My brother Michael passed away on January 15, surrounded by his family. Though his decline after Thanksgiving was precipitous, his life spark glowed until his final moment. He continued to work until Christmas eve. Christmas day, which he spent with my husband, myself, and my husband’s family, was probably his last good day. We worked with him on making all sorts of necessary arrangements, including finding a good home for his two cats. One of the most harrowing days was December 31, when we struggled and finally succeeded in getting him a prescription for the painkiller he needed. Beginning on January 1 until the end, we were with him virtually 24 hours a day. On January 2, with immense effort, he went to the office of the newspaper where he had worked these past nine years. Confined to a wheelchair, he said goodbye to his awed colleagues. He had told us he couldn't just disappear without a word. We got him home hospice care in his apartment on January 3rd. That was the day Michael wrote the poem “Fatigue” and posted it to his blog.
By January 5, it was clear that Michael needed 24-hour care in a residential hospice. We moved him to the in-patient unit that night, but not before he had his Jukai ceremony, which had been planned for the coming Sunday. Jukai signifies a serious commitment to Zen Buddhism, to the main precepts of Buddhism and to the salvation of all beings. Michael could scarcely lift his head, but he was determined to fulfill this commitment. The priest, friends from his meditation group, and I crowded around his bed. Michael's Dharma name Daiku, which he was given that day, means Great Sky.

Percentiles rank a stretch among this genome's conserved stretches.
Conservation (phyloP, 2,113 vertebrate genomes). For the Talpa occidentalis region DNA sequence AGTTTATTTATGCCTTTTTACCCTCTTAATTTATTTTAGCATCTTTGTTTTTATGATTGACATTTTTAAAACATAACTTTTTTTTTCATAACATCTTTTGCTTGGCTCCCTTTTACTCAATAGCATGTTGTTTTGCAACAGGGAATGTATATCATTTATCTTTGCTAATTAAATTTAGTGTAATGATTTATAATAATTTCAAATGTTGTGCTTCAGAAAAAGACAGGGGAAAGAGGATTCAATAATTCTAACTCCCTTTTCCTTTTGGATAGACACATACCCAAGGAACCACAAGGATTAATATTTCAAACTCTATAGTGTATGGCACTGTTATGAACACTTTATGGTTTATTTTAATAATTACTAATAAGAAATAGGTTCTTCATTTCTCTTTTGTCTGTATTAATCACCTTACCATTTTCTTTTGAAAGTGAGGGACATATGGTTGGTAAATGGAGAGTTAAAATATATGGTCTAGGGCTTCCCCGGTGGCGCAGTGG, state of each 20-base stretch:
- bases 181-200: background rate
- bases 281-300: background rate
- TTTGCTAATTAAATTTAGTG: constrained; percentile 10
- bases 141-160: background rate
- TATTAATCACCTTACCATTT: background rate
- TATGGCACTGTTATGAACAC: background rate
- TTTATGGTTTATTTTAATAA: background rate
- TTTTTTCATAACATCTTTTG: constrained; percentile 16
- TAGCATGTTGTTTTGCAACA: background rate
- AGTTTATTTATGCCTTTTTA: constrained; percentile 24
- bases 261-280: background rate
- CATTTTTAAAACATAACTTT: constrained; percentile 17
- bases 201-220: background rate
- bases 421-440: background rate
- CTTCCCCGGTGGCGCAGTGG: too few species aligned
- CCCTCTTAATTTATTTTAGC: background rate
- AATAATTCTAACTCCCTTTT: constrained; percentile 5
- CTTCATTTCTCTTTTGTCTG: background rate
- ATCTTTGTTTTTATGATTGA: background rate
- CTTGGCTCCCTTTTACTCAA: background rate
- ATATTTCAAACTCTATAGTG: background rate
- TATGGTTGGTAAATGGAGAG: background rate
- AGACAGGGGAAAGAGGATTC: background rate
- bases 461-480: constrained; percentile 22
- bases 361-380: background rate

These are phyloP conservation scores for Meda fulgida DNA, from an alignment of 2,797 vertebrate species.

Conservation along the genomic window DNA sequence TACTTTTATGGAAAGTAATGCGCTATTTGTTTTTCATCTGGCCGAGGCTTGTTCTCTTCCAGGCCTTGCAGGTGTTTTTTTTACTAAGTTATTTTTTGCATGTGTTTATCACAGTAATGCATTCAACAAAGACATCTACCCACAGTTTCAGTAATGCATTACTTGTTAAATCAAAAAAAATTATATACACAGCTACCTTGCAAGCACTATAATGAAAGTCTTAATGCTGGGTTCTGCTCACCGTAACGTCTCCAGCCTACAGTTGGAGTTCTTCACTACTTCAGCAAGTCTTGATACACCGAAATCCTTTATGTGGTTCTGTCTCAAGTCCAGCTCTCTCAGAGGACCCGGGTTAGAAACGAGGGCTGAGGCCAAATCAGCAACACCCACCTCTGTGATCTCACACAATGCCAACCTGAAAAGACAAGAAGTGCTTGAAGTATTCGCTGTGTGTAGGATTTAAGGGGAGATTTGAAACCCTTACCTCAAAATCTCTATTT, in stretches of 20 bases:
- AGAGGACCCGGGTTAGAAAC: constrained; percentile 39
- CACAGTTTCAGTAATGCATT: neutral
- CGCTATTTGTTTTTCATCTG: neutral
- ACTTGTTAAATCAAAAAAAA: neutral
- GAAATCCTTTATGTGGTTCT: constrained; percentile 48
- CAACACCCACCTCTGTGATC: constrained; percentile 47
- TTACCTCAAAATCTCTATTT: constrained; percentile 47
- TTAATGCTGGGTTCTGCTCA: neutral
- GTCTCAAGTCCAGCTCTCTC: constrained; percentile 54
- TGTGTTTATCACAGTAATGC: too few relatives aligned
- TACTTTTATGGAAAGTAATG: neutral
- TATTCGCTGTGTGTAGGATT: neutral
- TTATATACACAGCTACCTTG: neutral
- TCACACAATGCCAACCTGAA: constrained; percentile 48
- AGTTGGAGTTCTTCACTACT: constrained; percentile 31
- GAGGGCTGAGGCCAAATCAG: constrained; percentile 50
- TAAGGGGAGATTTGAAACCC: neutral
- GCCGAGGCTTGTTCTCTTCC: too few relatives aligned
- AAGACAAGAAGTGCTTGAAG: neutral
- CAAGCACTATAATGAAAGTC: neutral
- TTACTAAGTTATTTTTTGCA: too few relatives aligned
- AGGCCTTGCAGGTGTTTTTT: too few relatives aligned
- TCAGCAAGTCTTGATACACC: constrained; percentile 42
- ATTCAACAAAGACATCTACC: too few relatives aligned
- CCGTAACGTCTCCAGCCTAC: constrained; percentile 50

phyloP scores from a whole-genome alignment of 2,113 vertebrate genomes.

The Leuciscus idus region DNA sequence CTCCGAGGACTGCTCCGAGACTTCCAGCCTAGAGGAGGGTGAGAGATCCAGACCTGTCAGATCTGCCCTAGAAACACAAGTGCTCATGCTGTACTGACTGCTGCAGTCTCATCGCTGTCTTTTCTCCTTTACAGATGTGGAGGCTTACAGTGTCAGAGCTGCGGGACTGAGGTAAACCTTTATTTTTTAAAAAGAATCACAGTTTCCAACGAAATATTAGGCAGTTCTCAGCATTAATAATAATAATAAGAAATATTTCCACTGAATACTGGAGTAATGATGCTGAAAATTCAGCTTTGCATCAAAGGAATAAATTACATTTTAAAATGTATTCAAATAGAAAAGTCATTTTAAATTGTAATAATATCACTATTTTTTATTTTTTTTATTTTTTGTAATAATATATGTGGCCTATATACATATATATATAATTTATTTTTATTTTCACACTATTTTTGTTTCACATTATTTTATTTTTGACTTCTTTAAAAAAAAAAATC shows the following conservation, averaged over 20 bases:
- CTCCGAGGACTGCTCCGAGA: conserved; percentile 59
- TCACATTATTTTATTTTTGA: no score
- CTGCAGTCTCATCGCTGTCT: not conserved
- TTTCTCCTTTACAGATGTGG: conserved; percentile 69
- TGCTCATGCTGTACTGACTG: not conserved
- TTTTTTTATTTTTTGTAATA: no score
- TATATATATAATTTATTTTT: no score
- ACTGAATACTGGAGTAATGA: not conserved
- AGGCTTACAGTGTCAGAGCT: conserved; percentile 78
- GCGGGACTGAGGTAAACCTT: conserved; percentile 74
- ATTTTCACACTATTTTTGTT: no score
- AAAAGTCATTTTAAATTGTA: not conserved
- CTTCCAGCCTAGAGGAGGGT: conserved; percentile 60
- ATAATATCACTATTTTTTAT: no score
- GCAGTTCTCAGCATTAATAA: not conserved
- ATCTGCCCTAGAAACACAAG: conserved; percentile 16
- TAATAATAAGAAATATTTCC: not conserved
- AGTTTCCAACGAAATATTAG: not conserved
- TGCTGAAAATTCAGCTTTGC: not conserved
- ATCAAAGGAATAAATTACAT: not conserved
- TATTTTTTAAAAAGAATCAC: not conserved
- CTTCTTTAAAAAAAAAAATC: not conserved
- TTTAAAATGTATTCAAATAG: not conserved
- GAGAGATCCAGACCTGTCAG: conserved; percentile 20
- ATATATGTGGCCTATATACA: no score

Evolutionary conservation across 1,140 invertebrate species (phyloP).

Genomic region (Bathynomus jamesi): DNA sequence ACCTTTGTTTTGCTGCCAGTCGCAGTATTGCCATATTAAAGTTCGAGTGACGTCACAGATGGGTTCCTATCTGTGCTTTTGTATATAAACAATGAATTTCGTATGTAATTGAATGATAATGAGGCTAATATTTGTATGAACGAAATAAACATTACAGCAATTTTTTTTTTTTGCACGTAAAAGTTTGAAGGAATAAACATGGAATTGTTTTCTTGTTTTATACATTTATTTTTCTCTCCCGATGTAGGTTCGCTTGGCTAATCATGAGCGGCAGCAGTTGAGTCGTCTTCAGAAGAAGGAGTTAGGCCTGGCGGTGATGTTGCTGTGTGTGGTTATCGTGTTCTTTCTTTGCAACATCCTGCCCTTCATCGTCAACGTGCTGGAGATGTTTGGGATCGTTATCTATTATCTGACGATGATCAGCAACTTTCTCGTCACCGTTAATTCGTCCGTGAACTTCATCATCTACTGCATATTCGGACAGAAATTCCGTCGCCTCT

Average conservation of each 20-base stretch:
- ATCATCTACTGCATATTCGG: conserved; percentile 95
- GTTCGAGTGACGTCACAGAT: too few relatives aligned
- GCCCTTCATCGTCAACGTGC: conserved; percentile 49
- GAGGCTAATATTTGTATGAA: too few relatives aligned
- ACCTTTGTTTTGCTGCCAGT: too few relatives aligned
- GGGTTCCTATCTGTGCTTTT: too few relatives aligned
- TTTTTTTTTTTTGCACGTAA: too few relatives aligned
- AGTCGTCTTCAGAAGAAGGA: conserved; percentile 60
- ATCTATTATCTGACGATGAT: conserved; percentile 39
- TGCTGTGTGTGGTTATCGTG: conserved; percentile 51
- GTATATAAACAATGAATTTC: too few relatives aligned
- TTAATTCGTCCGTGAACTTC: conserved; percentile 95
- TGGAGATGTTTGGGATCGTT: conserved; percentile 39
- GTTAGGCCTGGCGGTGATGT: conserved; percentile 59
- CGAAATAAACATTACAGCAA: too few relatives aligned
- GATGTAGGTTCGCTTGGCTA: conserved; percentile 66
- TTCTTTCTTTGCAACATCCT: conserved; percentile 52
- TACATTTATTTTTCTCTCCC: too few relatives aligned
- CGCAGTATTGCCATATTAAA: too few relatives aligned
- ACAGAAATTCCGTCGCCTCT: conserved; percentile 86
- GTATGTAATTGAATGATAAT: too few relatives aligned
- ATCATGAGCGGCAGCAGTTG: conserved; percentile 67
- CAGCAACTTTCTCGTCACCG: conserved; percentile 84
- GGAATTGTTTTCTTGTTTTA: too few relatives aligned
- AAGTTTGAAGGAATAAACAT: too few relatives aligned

Michael wanted to be aware and in his "right mind" until the end. By an amazing force of will, he achieved that objective too. It was only in his last two days that the drugs got the better of him and he slipped into another reality. The hospice care was amazing and inspiring. Caring for Michael through his last days was one of the most profoundly meaningful experiences of my life. But I was far from the only one he touched. Literally hundreds of people were inspired by his spirit, including many who knew him only a brief while.
While he lay dying, the newspaper mounted an exhibit of Michael's photography. The last really happy moment he had was the Thursday before he died. My husband and I went to the opening reception for the exhibit. Along with the photos, there was a beautiful picture of Michael on a huge piece of paper where his colleagues wrote their comments about his work. We brought it back to Michael and he positively glowed when he read it.
It was Michael's wish to be cremated. My husband, I, and Michael's Buddhist priest participated in a simple and beautiful service at the cemetery before the cremation. The rest of the immediate family and many friends participated from their individual homes or wherever they happened to be. Sometime in the spring, my husband and I will be going to